For many, the goal of taking NAD-boosting supplements is to increase NAD levels for health benefits. Initially, people tried taking pure NAD capsules, but this proved ineffective due to NAD’s instability and lack of oral bioavailability. The next approach was to use precursors like NMN or NR, which the body converts into NAD. However, research revealed that NAD decline is due to increased NAD consumption due to inflammation and repair needs, and a reduced capacity to produce and recycle NAD as we age. Our cells use the salvage pathway to make and recycle NAD, but this pathway weakens over time. Simply taking a precursor supplement does not address the impaired recycling or the increased demand for NAD. As mentioned, this can lead to other issues, such as methylation problems, because the body tries to excrete excess precursors by using up methyl groups, which are vital for other cellular functions. Therefore, boosting NAD effectively requires addressing these underlying ‘broken machinery’ issues, not just supplementing with more precursors or raw materials.

When Dr Nichola came into this field and looked at the science surrounding NAD, she realised quickly that many strategies and supplements people were taking to boost NAD did not make scientific sense. It makes much more sense to fix the root causes of NAD decline, and her second-generation NAD booster supplement, Time+ is designed to do just that. It goes beyond using a NAD precursor by including multiple different ingredients that act to repair parts of the broken ‘NAD factory’. Our bodies were very good at making NAD when we were young and have only become dysfunctional due to ageing, so rather than ignore the problems, her goal is to restore function to that earlier time.

The Nuchido Time+ supplement does contain a NAD precursor but uses nicotinamide and not NMN or NR because nicotinamide is the body’s preferred precursor to naturally make NAD through the salvage pathway. Nicotinamide is also freely diffusable across cell membranes meaning that it can enter every single cell, whereas NR and NMN are restricted to entering cells that have the correct channel to let them in and therefore cannot get into every cell in the body. Time+ also contains ingredients that focus on ‘fixing’ the mechanisms by switching back on the salvage pathway, for example by activating an enzyme called NAMPT (nicotinamide phosphoribosyltransferase) which is the enzyme that drives NAD recycling.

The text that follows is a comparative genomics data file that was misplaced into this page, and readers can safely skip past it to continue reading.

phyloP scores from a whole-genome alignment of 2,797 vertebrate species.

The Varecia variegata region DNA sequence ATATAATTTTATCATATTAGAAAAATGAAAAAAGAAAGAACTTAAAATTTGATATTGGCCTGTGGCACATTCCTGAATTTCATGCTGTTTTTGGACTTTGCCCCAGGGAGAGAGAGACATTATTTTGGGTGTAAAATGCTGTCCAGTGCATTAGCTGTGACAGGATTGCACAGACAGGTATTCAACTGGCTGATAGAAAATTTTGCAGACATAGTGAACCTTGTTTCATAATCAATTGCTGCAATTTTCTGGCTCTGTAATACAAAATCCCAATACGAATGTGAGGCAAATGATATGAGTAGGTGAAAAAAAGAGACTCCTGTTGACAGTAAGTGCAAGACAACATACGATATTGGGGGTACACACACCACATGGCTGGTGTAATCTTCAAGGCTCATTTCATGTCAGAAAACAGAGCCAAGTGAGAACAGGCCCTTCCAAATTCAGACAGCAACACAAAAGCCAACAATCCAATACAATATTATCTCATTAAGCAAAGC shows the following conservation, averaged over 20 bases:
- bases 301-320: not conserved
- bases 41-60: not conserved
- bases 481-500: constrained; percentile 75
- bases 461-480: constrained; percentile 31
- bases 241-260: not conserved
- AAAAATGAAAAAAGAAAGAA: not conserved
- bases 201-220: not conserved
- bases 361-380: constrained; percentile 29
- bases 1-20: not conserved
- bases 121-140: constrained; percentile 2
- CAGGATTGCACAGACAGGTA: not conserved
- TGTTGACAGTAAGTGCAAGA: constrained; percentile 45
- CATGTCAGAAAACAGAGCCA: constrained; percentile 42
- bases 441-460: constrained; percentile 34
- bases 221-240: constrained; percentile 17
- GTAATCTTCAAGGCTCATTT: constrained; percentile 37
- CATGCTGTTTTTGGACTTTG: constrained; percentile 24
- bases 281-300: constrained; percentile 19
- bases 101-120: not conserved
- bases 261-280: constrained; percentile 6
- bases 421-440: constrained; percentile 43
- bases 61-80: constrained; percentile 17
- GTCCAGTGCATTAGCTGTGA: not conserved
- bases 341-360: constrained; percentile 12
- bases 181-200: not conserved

Similarly, Dr Nichola explained that it is vital to consider the reasons behind NAD draining. Inflammation causes a huge drain on NAD supplies because of a protein called CD38 that gets expressed as we get older; it uses huge amounts of NAD to drive inflammation. Chronic inflammation is terrible when it comes to ageing and if you are trying to boost NAD with a precursor or using intravenous (IV) NAD you are giving CD38 its fuel to drive further inflammation. Hence, we must inhibit this inflammatory protein and Nuchido Time+ contains ingredients which do so, ensuring that any boosted NAD is not being wasted, driving inflammation, but is going towards beneficial repair processes.

Having already discussed methylation issues with NAD supplementation, Dr Nichola reaffirmed that if the recycling process is happening all the precursors will be recycled so there will not be a build-up in the cell and they will not need to be methylated and excreted. Her supplement includes an ingredient that inhibits a particular methylation enzyme to promote recycling rather than excretion from the cell.

The Nuchido Time+ supplement therefore provides a whole system approach.

What to consider when shopping for nutritional supplements

When choosing supplements, Dr Nichola advised that it is crucial to check if they have undergone clinical trials. Many products make bold claims without any scientific evidence to back them up. Look for products that have been tested specifically in their marketed formulation. Often, supplements sell a compelling story but lack the effective compounds demonstrated in studies. Additionally, many plant-derived molecules are more effective when consumed in their natural plant form, allowing the body to absorb them better. There is a significant difference between laboratory results (e.g., studies on cells in Petri dishes) and human trials, where the compound must navigate the digestive system, liver metabolism, and bloodstream to reach the cells. Companies that manufacture supplements are not legally required to conduct studies, so be vigilant about this when selecting products, she warned.

Catch up with more discussions on longevity and ageing as a disease, and reversing biological age and mitochondrial dysfunction: disease, cellular ageing, longevity & aesthetics.

Do not get left behind, become an anti-ageing specialist and learn how to introduce longevity to your aesthetics clinic with Dr Tim’s new eLearning course.

If you have any questions or want to see additional insight, you can find Dr Tim Pearce on Instagram and follow Dr Nichola Conlon on Instagram. If you want to buy the Nuchido Time+ supplement, you can get a discount using the code DRTIM20 at https://nuchido.com.

Aesthetics Mastery Show

The BEST & WORST supplements that SLOW aging. Why some supplements are pointless

Dr Tim says:

“Knowing which supplements to take can be confusing with so much conflicting information out there. That’s why I sat down with longevity expert Dr. Nicola Conlon to cut through the noise. In this episode, Dr. Conlon evaluates and rates my supplement stack, discussing the benefits and potential drawbacks of popular choices like creatine, Omega-3 oils, Vitamin D with K2, probiotics, NAC, TMG, turmeric, NMN, collagen, nitric oxide lozenges, and multivitamins. She emphasises the importance of addressing the root causes of aging and offers insights into optimising supplement strategies for better health outcomes.”

Watch the full Aesthetics Mastery Show here.

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Dr Tim Pearce MBChB BSc (Hons) MRCGP founded his eLearning concept in 2016 in order to provide readily accessible BOTOX® and dermal filler online courses for fellow Medical Aesthetics practitioners. His objective was to raise standards within the industry – a principle which remains just as relevant today.